I will give just one example. At Question Time on 7th May last year, I suggested that the Labour Party were not committed to higher building programmes than the then Government for 1965–68. The present Minister of Land and Natural Resources, who was then the official spokesman on education for the party opposite, jumped to the Dispatch Box to say:
The Parliamentary Secretary"—
that was myself—
should know that he is quite wrong. We have discussed the school building programme in previous debates and made quite clear that we regard the present Government programme as wholly unsatisfactory and inadequate."—[OFFICIAL REPORT, 7th May, 1964; Vol. 694. c. 1442.]
That was a reference to the present 1965–68 building programmes.
It is against this background of what one must call really wholesale vote purchase that we discuss the minor works cut today. There are three excuses that the Minister of State has given in the past that I hope we shall not hear again. The first is the threadbare balance of payments argument. The decision to slow down school improvements has nothing to do with the Government's organised financial panic of last autumn or with the run on the £ that was then precipitated. Mini-minor works really are not paid for in American dollars or German marks. The Minister of State will know this.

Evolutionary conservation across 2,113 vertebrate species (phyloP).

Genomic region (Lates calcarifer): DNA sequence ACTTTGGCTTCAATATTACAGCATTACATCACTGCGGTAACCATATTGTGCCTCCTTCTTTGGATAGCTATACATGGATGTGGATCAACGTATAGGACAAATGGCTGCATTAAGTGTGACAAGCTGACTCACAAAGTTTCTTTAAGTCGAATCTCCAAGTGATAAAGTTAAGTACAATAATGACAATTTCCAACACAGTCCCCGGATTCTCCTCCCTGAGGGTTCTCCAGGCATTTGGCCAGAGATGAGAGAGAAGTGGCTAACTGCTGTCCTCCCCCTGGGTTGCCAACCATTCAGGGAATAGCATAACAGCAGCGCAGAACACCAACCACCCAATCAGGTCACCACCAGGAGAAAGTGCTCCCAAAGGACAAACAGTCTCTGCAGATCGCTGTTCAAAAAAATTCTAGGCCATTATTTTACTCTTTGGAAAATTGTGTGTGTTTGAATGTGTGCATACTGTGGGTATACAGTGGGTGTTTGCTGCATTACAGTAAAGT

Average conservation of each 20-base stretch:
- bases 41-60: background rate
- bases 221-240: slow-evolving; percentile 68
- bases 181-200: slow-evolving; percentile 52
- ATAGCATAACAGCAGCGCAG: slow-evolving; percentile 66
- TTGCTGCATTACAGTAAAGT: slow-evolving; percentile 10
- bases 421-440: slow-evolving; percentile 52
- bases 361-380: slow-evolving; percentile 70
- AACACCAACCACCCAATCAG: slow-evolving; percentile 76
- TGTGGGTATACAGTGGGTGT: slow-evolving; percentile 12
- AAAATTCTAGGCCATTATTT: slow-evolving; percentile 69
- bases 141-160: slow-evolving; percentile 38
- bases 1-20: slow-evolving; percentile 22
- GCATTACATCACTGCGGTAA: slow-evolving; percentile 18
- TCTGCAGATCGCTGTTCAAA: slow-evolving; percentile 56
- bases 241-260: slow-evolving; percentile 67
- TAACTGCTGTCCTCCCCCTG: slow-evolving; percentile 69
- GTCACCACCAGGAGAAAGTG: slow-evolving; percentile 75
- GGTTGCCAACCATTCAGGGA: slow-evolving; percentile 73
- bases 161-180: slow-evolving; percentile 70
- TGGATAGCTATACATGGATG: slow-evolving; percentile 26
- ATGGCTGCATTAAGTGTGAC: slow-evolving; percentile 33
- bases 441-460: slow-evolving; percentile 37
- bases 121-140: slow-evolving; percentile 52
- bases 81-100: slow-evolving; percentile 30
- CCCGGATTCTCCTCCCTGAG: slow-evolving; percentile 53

I hope, in this connection, that the hon. Gentleman will not suggest that in 1961–62 there was a general cut-back on education because of an economic crisis. This is a suggestion which one sees made. I notice, incidentally, that it is made by one of Labour's supporters who writes the Peter Quince column in this week's "Teacher". It is worth recalling that education expenditure at the time of the economic crisis 1961–62 went up in a year from £943 million to £1,084 million. an increase of nearly 15 per cent., because this is a general line of argument that is too often wildly advanced from the benches opposite.